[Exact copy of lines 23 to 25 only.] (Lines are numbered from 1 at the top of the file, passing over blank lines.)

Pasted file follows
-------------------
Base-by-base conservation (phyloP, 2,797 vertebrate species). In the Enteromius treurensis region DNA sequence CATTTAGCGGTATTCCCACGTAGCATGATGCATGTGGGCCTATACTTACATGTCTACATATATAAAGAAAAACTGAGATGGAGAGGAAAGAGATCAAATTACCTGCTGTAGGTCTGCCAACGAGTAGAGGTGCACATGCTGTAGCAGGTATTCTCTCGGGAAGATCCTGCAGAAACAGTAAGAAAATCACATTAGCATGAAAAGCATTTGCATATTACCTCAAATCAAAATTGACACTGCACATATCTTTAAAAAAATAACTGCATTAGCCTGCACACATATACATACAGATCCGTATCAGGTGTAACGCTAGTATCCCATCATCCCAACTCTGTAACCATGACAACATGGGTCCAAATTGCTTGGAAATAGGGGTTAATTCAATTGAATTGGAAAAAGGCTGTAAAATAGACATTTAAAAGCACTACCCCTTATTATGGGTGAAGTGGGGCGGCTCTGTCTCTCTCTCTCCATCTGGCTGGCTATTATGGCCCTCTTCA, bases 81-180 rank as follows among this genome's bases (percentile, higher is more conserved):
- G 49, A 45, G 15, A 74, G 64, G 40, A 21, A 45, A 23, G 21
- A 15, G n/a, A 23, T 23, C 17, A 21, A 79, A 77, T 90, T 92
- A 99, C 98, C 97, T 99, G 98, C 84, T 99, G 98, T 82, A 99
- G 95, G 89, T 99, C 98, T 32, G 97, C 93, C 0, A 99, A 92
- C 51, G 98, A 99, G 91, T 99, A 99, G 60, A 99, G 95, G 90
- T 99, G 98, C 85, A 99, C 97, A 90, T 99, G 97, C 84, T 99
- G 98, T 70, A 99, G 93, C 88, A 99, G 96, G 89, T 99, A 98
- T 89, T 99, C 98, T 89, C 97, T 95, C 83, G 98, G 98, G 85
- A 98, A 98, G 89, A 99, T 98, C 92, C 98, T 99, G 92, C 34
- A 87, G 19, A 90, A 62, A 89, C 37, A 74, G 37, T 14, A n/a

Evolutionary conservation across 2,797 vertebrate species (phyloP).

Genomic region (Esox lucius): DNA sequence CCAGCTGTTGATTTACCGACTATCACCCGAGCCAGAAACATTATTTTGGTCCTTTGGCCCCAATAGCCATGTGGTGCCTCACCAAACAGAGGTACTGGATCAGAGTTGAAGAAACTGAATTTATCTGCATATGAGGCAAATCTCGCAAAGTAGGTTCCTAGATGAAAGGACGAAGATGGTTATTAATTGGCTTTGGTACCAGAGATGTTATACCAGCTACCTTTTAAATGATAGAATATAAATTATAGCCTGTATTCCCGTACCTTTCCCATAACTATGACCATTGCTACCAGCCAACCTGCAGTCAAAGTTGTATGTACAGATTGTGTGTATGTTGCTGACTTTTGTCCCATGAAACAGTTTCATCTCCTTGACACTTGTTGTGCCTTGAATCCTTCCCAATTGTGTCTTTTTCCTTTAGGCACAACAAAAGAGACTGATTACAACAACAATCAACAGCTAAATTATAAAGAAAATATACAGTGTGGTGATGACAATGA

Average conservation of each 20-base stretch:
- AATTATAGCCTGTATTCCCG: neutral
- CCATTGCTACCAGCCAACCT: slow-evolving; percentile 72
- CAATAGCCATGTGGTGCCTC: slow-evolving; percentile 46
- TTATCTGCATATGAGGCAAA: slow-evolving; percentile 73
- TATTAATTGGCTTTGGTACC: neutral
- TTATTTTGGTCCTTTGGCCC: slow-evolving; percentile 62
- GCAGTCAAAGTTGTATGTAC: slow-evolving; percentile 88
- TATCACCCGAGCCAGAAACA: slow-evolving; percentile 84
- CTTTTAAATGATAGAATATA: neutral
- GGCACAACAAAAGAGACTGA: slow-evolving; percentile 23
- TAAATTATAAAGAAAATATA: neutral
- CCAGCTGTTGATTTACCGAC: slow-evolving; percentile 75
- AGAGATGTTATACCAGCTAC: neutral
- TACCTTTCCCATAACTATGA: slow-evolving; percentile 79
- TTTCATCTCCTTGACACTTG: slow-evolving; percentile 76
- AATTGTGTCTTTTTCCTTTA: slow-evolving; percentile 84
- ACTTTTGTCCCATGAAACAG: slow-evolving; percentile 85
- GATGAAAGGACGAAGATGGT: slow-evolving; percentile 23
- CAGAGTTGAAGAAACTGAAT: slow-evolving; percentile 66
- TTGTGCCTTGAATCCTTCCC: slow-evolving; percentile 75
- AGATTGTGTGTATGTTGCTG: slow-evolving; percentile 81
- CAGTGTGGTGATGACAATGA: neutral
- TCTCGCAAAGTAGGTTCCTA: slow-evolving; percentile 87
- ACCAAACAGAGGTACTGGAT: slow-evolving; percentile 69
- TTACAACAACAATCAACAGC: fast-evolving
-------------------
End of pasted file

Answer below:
- CTTTTAAATGATAGAATATA: neutral
- GGCACAACAAAAGAGACTGA: slow-evolving; percentile 23
- TAAATTATAAAGAAAATATA: neutral